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What Do You Find Are the Most Difficult Decisions to Make?

Making decisions is part of any job. Your ability to weigh the options and make the right decision–or at least give your best effort–will define your success in your selected role. That’s why it’s common for hiring managers to ask: What do you find are the most difficult decisions to make? We’ll explain how to show an interviewer they can trust your judgment in making tough decisions and executing the job demands.

Variations of this interview question

Some other ways an interviewer might ask about making tough decisions include:

  • Tell me about a time you had to make a difficult decision.
  • What’s the hardest decision you’ve had to make?

Why do interviewers ask about making difficult decisions?

Critical thinking is an essential skill for pretty much any role. To gauge your critical thinking capabilities, an interviewer wants to understand your thought process. They ask about making difficult decisions to see how you puzzle things out and weigh different priorities against one another. 

How you make decisions and the ones you find challenging will also tell an interviewer a lot about your values. Do you place the top emphasis on money? Customer service? A sense of accomplishment? While there’s no inherently right or wrong answer, there is one that matches up with the organization’s priorities. In hearing about your approach to difficult decisions, an interviewer wants to ensure your value structure is aligned with the organization. 

What interviewers are looking for in a candidate that knows how to make hard decisions

A hiring manager isn’t just looking for you to explain why a certain type of decision is hard to make. They want to hear how you actually made that type of decision and what the outcome was. So, pick a theme you can give an actual example for, like doing the right thing when it’s not easy or making a choice even though you know it will be unpopular.

Interviewers are also probing to see how you respond to a challenge. Making a tough decision isn’t a very pleasant task, and your answer will help them ascertain how you handle yourself when you’re given a tough assignment. 

How to answer the interview question ‘What do you find are the most difficult decisions to make?’

Choose a quality you want to convey

First, pick a positive attribute that’s important for the role. You’ll find a good indicator of these in the job description. Maybe it’s level-headedness for a leadership position or good financial sense for a position that deals with money.

Come up with an anecdote that encapsulates this quality

Next, think of a time you used this quality when making a decision. If the attribute you picked was being level-headed, you might describe a situation where everyone around you was losing their cool, and you had to step up and dictate what should be done. Be sure to explain why it was difficult, whether it was nerves, lack of previous experience, high stakes, external obstacles getting in your way, a tight timeline or some other factor.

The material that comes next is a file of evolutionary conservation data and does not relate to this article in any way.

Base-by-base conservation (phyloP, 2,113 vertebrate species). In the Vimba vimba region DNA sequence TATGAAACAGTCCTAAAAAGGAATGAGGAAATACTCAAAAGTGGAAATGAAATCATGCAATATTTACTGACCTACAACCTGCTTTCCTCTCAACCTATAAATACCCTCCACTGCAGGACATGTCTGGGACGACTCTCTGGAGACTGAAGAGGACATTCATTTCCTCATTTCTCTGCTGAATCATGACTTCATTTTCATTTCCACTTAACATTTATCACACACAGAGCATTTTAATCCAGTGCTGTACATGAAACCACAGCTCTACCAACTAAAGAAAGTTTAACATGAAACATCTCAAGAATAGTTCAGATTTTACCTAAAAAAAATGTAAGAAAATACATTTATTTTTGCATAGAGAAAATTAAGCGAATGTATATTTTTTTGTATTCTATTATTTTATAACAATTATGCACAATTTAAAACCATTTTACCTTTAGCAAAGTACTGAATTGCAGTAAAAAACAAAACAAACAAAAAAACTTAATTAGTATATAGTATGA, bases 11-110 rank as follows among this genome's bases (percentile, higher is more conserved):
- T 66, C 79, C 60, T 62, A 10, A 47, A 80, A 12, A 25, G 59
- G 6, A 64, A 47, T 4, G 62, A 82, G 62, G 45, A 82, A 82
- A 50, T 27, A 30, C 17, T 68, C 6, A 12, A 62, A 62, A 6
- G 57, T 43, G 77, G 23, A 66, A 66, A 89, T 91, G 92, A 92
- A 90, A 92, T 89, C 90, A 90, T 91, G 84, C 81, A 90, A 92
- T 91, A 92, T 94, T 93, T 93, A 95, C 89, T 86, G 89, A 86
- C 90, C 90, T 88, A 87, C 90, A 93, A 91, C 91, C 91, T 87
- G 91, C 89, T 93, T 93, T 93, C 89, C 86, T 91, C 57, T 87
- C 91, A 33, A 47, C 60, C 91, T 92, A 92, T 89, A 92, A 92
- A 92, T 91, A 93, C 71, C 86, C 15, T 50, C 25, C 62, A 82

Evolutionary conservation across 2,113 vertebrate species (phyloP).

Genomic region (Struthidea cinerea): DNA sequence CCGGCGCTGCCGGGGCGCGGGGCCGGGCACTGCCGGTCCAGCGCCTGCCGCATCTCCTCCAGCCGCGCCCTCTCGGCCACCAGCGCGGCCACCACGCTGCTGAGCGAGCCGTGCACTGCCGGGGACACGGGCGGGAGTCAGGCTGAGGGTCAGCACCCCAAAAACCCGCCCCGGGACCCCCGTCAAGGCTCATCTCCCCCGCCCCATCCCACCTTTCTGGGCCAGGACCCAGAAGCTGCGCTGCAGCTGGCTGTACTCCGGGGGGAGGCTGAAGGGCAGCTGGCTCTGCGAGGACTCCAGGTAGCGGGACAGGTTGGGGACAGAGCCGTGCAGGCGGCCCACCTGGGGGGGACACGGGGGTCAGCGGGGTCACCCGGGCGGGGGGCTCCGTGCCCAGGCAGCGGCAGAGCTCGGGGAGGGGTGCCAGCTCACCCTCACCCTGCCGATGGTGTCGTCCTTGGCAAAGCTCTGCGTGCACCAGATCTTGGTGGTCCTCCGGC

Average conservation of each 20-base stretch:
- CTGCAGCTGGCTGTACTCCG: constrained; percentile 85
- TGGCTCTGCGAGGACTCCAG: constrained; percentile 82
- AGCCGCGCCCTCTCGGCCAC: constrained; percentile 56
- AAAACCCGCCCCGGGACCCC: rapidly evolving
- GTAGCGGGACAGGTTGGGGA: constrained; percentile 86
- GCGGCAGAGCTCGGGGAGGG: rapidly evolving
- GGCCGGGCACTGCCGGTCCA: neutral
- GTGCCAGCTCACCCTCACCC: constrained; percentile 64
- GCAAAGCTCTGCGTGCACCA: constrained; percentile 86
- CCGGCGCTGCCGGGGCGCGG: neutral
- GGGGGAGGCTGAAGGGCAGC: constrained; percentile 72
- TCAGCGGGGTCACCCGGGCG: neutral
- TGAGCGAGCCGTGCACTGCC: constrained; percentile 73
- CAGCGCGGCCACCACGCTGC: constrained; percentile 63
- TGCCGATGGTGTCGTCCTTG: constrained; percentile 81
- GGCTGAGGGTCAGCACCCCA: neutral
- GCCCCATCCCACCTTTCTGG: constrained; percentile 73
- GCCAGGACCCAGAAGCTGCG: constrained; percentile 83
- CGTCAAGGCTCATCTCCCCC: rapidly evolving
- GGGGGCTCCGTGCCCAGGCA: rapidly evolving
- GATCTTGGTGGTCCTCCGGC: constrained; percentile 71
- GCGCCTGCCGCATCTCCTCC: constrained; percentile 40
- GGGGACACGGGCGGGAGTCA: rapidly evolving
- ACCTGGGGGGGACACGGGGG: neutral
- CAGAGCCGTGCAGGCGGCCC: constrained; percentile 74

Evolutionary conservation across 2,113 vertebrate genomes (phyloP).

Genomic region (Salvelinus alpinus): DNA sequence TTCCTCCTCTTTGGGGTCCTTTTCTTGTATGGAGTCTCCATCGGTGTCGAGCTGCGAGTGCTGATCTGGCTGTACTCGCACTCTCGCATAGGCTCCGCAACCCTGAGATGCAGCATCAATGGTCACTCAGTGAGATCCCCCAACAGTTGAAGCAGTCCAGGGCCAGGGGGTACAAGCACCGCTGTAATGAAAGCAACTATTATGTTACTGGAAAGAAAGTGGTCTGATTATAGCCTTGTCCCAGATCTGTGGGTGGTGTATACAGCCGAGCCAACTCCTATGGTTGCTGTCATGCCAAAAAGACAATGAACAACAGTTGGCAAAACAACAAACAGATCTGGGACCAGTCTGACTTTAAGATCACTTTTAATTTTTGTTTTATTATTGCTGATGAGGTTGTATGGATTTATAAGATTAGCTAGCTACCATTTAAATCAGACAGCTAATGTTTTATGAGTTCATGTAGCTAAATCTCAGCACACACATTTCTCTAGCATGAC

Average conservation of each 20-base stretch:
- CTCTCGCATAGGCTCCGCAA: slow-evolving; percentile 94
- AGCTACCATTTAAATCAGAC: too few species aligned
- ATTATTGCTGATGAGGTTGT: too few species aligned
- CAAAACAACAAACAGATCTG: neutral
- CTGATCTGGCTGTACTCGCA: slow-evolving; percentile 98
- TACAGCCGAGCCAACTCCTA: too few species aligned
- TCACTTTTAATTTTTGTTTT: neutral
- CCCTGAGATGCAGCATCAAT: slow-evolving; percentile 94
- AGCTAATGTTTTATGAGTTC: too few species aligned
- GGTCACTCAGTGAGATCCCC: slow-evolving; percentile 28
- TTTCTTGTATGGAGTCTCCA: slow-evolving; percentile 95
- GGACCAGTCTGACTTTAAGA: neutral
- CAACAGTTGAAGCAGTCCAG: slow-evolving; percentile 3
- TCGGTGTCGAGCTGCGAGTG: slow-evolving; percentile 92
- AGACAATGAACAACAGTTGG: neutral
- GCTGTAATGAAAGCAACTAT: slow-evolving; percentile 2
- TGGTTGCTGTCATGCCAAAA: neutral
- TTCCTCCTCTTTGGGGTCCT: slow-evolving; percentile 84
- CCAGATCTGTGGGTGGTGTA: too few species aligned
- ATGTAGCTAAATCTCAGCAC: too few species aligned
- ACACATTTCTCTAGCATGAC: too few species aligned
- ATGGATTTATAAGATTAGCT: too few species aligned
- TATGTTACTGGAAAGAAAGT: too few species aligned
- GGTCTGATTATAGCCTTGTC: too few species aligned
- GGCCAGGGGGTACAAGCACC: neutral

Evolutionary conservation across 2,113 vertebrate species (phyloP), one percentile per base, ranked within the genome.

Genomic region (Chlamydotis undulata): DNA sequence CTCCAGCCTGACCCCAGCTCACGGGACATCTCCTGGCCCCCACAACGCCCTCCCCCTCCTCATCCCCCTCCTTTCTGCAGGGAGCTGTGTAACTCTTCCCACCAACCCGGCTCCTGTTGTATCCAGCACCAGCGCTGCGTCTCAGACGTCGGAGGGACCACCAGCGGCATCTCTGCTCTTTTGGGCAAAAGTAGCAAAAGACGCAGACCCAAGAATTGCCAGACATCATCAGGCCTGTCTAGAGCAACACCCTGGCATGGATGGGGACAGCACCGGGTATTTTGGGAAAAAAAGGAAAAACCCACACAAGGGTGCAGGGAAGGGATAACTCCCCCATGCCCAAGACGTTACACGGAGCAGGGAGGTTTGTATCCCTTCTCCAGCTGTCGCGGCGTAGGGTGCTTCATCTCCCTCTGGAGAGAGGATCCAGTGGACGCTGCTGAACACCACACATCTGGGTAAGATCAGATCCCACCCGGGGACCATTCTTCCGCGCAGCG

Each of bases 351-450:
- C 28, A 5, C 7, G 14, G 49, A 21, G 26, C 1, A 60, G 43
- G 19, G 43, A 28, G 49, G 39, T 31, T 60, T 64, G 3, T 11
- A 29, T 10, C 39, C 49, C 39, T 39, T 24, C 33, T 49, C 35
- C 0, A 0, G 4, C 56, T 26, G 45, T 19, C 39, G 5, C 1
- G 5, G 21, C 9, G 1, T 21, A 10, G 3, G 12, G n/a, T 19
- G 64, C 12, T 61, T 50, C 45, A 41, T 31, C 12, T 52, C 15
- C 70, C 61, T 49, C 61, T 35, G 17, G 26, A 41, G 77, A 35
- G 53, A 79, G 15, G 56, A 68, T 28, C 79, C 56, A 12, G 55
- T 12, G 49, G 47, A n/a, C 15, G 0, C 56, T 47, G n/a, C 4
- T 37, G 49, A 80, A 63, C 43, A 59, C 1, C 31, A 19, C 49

Walk them through how you made that decision

After describing the challenge you faced, give some detail about how you decided what to do. Did you make a list of the pros and cons? Consult with a team of experts? Crunch some numbers? Share this process with the interviewer and wrap up by describing the outcome–which ideally should be positive!

How not to answer

Describe a type of decision without an example

Don’t choose a type of decision where you don’t have a positive experience to describe. For example, if you lack leadership experience, highlighting how challenging it is to manage people is probably not the best idea. This will only call attention to your shortcomings.

Sample answers to ‘What do you find are the most difficult decisions to make?’

Example #1

“I really hate letting people down, so I find it challenging to make decisions requiring me to deliver bad news. One of our event planning clients recently had a last-minute request for their event, which was scheduled for the next day. I faced a tough decision: either my staff would have to work late to make the request happen, or I’d have to tell the customer it wasn’t possible. 

Because positive word-of-mouth is our number one source of business, I decided it was most important to go above and beyond to meet the customer’s request. My staff didn’t love staying late, but the customer was delighted and left us an amazing review after the event.”

Example #2

“I find it most difficult to make decisions on a tight deadline. I prefer having time to think things through and consider all possibilities, so it’s uncomfortable for me when I have to rush. Still, I know that sometimes things come up at the last minute, and part of my job is to deal with those things. 

The other day I had to make a quick decision about a vendor. Our contract with our current technology vendor was up for renewal, but at the last minute, we were approached by a competitor with a great deal that would have saved us a considerable amount of money. I had about 24 hours to decide whether to renew our contract or use the cheaper option. In the end, I decided to retain our current provider. We’ve been very happy with their service, so I felt it was justified to pay a bit more. If things went haywire with the new provider, that could’ve cost us more money to fix.”

Finally, use your research about the company and the role to inform your answer. The more you can connect your response to the job’s duties and the company’s values, the stronger your answer will be.